Macromolecular Simulation: A Computational Perspective
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The study of cold atomic gases is exploding, driven largely by the rapid experimental developments. This field has become highly interdisciplinary, connecting a great variety of interesting problems: weakly and strongly correlated quantum condensed matters, nuclear matters, and physics of low dimensions. In this talk, I will focus on one of the hottest topics in the field --- fermionic superfluidity. After describing the current developments in this area, I would adventure into a new direction called "breached pairing". This ground state of fermions contains both a superfluid and a normal Fermi liquid, with both gapped and gapless quasiparticle excitations. I will describe a scheme on how to realize the new state in optical lattices, and show how it provides a direct, robust signature of the atomic superfluidity that has been known to be difficult to detect.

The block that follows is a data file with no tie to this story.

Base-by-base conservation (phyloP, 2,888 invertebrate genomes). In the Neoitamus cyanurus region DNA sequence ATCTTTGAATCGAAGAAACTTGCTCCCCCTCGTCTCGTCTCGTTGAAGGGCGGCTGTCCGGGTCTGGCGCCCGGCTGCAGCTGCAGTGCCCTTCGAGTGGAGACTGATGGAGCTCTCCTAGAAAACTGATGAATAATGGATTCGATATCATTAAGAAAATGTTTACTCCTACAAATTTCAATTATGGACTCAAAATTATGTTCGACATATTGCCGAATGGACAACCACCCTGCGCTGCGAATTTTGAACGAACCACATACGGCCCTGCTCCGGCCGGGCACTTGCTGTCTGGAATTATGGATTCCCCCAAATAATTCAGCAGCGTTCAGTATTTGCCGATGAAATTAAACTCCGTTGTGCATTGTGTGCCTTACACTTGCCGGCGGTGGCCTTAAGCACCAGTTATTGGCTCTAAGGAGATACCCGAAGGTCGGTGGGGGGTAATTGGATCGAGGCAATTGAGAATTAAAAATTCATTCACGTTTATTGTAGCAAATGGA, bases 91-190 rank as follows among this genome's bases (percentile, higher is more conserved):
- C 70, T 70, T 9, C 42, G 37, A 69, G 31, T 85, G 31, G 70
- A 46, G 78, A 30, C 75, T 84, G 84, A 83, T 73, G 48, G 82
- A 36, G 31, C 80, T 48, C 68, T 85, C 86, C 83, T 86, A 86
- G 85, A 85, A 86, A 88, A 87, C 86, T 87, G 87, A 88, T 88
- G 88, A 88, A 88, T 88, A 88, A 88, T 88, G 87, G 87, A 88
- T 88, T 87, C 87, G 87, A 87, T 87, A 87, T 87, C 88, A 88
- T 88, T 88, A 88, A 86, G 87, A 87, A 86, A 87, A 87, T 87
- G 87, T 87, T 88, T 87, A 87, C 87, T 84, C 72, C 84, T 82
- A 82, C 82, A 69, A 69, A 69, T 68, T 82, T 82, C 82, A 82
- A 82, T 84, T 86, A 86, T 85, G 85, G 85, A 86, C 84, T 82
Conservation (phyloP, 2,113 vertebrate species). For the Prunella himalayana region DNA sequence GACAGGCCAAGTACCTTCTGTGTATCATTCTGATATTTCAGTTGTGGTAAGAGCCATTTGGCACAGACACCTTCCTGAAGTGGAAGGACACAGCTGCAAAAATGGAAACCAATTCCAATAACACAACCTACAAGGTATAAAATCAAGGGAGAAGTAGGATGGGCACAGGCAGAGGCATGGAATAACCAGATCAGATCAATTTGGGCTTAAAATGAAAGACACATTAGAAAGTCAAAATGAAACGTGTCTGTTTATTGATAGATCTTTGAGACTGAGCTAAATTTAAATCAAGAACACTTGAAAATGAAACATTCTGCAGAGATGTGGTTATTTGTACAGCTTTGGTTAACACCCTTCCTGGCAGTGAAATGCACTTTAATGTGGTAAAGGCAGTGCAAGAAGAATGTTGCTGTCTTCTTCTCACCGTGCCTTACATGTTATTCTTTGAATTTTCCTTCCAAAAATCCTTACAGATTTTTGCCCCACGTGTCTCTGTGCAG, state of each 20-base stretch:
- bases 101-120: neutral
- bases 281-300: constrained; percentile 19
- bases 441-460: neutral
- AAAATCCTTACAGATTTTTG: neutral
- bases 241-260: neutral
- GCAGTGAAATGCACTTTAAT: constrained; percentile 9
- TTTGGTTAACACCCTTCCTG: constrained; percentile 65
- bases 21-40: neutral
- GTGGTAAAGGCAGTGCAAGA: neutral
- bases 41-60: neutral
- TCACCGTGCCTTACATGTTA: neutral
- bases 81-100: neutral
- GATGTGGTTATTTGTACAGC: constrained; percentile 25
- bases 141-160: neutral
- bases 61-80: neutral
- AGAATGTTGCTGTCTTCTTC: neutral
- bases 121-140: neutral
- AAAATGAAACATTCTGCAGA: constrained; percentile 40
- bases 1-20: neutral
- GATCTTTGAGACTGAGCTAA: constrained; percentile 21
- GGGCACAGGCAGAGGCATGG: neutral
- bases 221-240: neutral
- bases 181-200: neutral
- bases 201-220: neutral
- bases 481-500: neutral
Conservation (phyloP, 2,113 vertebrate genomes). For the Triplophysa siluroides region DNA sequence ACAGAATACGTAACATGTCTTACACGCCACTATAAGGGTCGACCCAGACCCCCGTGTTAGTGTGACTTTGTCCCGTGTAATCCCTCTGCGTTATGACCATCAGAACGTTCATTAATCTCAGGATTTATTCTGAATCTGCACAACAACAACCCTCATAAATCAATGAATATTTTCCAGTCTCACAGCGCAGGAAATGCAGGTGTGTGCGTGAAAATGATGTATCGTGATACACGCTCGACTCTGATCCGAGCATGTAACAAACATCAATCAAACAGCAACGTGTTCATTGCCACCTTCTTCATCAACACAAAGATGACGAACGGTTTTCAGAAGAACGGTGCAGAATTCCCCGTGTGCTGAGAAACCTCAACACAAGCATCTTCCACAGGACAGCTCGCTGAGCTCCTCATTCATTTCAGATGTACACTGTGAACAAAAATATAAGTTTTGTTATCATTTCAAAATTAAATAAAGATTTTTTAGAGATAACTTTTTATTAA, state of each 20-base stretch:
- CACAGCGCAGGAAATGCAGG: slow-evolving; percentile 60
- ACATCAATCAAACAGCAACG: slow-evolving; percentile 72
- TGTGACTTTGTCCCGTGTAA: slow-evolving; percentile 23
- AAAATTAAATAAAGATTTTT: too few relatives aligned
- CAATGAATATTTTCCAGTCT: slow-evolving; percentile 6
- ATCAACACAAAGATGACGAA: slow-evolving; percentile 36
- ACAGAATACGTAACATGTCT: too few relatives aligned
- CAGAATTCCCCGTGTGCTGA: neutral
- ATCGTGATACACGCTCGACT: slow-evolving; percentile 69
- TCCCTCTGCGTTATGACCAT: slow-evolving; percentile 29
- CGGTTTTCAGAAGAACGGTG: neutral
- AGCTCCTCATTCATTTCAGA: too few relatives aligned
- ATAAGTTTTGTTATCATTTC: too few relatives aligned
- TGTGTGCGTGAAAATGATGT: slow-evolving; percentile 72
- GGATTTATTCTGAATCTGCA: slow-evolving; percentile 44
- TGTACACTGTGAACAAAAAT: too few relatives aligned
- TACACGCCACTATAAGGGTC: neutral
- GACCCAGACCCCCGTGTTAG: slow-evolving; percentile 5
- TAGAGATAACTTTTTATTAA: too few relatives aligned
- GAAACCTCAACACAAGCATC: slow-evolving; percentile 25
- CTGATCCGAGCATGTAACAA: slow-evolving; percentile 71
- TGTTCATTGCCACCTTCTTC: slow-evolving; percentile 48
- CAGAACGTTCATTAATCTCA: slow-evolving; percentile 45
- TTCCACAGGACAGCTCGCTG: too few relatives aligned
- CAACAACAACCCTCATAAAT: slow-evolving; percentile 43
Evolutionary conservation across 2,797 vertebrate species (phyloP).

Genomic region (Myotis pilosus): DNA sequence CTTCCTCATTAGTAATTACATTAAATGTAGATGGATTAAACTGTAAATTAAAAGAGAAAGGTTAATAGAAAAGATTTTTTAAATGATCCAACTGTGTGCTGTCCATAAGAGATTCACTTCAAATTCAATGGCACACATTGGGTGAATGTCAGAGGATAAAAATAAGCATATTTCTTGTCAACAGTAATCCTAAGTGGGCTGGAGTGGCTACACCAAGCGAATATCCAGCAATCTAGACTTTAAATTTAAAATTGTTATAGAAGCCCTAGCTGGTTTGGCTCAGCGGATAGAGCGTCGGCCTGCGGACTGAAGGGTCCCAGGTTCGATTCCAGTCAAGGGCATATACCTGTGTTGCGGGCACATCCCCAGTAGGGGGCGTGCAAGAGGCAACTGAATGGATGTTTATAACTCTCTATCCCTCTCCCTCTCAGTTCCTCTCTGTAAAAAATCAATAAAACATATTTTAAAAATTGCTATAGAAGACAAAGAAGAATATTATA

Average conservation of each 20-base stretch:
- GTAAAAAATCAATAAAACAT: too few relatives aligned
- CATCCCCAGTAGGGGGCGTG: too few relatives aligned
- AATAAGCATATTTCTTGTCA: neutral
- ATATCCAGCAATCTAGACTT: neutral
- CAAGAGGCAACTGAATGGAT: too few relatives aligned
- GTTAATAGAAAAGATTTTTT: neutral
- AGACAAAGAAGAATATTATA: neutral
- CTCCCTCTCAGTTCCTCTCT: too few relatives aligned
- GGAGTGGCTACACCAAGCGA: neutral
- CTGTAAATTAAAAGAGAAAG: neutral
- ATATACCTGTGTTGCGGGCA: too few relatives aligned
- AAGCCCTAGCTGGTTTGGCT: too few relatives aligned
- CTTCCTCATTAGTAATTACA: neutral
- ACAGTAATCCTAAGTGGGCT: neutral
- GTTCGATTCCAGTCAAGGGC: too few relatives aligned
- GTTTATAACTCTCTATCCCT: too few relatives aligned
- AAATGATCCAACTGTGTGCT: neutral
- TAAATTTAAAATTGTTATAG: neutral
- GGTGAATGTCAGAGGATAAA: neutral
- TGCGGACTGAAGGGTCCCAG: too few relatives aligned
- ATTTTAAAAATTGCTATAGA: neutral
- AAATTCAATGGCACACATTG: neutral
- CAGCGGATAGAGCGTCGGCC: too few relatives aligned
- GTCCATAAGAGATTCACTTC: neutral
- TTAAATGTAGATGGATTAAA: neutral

Researchers should cite this work as follows:
Robert D. Skeel (2004), "Macromolecular Simulation: A Computational Perspective," https://nanohub.org/resources/154.
POTR 234, Purdue University, West Lafayette, IN